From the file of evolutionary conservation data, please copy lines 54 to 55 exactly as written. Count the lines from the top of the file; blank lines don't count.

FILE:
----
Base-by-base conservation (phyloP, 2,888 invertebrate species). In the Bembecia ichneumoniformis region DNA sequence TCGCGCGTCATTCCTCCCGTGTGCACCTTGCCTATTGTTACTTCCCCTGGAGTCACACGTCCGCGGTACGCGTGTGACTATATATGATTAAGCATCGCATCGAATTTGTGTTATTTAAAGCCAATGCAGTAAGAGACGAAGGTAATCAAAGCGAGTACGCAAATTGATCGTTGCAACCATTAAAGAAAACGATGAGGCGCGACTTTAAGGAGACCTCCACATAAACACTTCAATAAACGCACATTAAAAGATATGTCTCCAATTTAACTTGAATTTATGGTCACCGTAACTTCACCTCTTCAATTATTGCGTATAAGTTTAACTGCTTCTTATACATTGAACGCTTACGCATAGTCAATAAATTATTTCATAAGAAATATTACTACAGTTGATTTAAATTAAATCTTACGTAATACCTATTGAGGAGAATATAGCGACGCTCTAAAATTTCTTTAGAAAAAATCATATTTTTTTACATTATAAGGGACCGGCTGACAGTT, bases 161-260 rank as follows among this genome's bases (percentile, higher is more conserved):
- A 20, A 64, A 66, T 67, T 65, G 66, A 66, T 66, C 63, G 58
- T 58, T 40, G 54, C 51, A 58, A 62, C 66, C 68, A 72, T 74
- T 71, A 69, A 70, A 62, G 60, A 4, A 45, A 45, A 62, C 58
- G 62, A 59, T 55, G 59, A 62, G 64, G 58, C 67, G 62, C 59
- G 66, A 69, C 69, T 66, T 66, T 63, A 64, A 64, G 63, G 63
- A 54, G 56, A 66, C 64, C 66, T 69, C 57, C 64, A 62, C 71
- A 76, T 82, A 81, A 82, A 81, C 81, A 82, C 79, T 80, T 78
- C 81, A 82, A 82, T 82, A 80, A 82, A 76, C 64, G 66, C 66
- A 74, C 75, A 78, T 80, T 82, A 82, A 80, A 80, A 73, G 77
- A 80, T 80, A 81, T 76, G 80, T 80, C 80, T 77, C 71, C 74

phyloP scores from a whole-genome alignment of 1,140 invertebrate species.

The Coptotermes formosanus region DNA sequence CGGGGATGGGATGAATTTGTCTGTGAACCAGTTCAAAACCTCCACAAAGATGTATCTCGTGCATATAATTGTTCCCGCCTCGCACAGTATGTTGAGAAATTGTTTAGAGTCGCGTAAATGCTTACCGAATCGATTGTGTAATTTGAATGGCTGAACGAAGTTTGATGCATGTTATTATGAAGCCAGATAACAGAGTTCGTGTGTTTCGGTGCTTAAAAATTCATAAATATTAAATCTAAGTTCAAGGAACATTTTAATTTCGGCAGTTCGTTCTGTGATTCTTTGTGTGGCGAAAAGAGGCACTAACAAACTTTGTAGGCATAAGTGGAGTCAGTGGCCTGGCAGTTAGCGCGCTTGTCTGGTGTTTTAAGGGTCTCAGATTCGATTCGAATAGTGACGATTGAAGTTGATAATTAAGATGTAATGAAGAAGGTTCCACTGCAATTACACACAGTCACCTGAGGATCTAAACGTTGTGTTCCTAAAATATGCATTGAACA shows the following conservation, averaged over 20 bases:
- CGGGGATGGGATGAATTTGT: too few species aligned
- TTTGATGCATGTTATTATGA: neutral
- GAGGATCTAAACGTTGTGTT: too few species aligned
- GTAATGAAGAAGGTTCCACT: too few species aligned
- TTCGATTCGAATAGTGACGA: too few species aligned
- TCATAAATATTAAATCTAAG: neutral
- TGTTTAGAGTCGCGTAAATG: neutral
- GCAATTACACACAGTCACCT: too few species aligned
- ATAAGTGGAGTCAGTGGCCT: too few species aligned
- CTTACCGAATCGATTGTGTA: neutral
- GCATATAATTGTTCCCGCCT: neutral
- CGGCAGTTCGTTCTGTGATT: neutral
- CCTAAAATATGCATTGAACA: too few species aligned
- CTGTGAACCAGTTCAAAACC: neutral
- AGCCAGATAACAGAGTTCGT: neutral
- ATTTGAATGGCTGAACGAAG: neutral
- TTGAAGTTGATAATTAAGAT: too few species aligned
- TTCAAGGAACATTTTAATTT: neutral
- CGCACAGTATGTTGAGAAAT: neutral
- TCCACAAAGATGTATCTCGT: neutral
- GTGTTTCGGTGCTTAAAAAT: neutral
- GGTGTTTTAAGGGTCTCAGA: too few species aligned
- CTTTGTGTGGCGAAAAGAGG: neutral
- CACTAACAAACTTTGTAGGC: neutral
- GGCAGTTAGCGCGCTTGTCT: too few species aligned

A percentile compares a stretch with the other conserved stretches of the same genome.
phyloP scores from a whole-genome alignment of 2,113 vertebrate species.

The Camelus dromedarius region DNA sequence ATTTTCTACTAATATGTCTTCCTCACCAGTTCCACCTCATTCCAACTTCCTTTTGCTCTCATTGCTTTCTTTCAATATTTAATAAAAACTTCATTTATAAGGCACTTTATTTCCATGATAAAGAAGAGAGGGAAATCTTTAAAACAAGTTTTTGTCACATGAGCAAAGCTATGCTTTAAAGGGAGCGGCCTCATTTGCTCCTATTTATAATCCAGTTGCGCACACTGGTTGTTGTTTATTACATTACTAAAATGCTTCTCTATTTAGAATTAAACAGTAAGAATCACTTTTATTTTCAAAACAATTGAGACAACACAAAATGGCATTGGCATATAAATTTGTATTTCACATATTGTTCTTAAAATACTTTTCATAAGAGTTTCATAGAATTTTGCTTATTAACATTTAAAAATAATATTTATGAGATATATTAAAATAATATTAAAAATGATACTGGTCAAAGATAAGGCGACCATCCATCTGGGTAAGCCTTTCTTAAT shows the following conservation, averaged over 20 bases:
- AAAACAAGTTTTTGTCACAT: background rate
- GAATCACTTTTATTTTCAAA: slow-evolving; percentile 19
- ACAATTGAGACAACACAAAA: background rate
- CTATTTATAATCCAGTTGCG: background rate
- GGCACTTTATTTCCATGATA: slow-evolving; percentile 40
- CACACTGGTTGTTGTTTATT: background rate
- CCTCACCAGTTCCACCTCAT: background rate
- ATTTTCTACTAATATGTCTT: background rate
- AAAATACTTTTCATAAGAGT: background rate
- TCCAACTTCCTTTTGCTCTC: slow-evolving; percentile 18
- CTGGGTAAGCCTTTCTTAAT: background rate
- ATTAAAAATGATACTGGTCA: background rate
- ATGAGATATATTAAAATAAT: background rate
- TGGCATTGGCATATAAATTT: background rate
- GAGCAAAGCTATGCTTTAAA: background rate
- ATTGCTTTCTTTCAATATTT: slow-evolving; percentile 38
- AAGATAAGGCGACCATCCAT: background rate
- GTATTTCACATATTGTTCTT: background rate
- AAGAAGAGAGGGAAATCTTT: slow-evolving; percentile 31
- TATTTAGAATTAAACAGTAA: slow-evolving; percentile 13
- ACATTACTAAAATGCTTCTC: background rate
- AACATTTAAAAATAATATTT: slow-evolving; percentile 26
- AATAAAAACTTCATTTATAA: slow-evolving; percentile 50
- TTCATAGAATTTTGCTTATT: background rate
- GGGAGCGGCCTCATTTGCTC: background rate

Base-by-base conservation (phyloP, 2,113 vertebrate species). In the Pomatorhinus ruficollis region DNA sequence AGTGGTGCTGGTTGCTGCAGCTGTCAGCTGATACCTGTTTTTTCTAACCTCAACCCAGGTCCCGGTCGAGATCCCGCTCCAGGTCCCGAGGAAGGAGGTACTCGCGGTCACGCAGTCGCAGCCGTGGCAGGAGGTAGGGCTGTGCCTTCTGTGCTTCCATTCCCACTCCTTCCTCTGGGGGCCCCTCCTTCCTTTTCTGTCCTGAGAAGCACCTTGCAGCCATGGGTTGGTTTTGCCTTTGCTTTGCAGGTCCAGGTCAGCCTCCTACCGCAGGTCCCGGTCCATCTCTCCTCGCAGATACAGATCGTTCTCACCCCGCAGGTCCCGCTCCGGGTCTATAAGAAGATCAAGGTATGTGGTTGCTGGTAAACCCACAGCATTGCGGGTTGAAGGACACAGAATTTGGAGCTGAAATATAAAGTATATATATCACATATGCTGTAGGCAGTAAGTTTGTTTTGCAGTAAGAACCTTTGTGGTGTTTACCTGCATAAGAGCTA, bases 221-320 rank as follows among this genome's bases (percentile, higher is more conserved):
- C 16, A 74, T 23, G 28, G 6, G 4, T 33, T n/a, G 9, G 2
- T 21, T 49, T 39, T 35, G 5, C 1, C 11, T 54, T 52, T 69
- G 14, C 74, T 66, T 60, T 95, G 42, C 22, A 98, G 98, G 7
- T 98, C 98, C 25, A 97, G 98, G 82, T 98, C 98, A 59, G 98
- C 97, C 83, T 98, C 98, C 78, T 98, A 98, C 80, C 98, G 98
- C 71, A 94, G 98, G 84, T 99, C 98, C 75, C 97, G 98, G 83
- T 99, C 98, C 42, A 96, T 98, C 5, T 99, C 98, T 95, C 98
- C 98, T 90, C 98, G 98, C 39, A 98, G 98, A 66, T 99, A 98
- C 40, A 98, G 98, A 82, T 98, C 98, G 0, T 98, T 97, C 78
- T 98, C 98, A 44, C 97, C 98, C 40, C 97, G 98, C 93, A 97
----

- ATGAGATATATTAAAATAAT: background rate
- TGGCATTGGCATATAAATTT: background rate